Four suspected cases of foodborne botulism are under investigation in Argentina.
In late August, the National Health Surveillance System was notified of the cases following a meeting at a house in the district of Buenos Aires.
Three patients are adults and one is a child under 5 years old. All of them have been hospitalized and received treatment with antitoxin.
Investigations have revealed that all cases are related and shared, among other foods, some type of homemade preserve. Lab analysis identified botulinum toxin type A in one of the jars of this food.
Health officials said the early suspicion and notification of cases made it possible to quickly identify those affected, commence treatment and start the epidemiological investigation. This identified the homemade preserves as the source, which allowed potential further infections to be avoided.
Botulinum poisoning is a rare but life-threatening condition, caused by toxins produced by Clostridium botulinum bacteria. In foodborne botulism, symptoms generally begin 18 to 36 hours after eating contaminated food. However, they can occur as soon as six hours or up to 10 days later. Symptoms may include double or blurred vision, drooping eyelids, slurred speech, difficulty swallowing or breathing, paralysis, a thick-feeling tongue, dry mouth, and muscle weakness.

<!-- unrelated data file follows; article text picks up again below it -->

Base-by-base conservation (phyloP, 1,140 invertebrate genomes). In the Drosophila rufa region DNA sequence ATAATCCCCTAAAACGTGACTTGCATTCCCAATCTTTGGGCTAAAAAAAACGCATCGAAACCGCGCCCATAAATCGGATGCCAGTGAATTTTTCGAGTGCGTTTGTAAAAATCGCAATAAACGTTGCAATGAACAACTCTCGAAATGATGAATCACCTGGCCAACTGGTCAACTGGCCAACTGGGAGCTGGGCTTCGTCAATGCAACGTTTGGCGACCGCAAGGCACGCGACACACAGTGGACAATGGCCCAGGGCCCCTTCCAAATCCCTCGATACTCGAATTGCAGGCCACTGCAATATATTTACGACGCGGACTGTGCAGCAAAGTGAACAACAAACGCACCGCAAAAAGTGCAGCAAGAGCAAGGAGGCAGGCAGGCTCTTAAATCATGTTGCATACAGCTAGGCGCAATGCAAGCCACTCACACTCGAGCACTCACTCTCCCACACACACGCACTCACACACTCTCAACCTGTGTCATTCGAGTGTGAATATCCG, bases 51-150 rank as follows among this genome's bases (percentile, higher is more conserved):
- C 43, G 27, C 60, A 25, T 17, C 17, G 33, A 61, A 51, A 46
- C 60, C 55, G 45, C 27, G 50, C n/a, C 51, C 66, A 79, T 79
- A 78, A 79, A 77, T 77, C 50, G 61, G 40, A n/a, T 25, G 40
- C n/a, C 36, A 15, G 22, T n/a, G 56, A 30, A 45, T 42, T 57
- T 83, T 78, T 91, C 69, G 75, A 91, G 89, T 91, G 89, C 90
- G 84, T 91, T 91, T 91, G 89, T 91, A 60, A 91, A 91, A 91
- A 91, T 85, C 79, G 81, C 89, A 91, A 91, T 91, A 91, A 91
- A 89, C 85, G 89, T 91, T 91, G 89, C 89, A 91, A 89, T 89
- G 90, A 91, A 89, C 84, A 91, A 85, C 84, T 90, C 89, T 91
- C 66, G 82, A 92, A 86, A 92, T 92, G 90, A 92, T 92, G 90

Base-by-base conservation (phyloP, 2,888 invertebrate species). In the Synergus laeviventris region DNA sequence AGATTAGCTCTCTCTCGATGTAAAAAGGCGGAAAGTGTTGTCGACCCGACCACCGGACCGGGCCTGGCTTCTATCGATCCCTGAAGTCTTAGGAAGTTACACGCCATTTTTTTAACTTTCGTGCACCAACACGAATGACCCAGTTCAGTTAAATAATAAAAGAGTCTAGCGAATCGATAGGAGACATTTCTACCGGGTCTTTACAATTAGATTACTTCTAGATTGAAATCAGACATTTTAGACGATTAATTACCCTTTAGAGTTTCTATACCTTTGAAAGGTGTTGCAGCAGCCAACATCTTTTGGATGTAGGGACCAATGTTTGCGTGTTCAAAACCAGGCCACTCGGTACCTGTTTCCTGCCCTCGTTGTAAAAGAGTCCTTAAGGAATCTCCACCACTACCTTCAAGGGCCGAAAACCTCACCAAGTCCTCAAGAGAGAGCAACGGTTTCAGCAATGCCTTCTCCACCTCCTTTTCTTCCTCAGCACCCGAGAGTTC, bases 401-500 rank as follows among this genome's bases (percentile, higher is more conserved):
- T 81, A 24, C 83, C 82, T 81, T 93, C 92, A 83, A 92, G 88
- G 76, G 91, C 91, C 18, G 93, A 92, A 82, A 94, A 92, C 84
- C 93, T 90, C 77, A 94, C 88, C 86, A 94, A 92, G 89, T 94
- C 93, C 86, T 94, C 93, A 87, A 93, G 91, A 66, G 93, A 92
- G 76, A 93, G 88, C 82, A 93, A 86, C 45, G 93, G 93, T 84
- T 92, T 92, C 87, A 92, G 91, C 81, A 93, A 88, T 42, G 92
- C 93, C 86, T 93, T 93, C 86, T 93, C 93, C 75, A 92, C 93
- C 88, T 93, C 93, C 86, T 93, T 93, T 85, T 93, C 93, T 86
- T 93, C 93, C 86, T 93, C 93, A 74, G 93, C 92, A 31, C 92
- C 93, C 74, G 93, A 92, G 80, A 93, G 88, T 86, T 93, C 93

The Argentinian Ministry of Health has also shared updated data on Trichinella in the province of Buenos Aires.
So far in 2023, 160 suspected trichinosis (or trichinellosis) cases have been recorded, this includes 38 confirmed, 56 probable cases and another 65 still under investigation. Three outbreaks have been noted in Chivilcoy, Coronel Dorrego and one that affected several areas.
For the same period in 2022, 210 suspected cases were reported, of which 59 cases were confirmed and 141 were potential infections. Seven outbreaks were recorded.
Trichinellosis is transmitted by eating raw or undercooked pork contaminated with the parasite Trichinella.
Initial symptoms of infection are nausea, diarrhea, vomiting, fatigue, fever, and abdominal discomfort. Headaches, fevers, chills, cough, swelling of the face and eyes, aching joints and muscle pains, itchy skin, diarrhea or constipation may follow. Patients may have difficulty coordinating movements, and have heart and breathing problems.
Abdominal symptoms can occur one to two days after infection. Further symptoms usually start two to eight weeks after eating contaminated meat. Freezing, curing or salting, drying, smoking, or microwaving meat may not kill the organism. The best way to prevent trichinosis is to cook meat to a temperature of 71 degrees C (160 degrees F).
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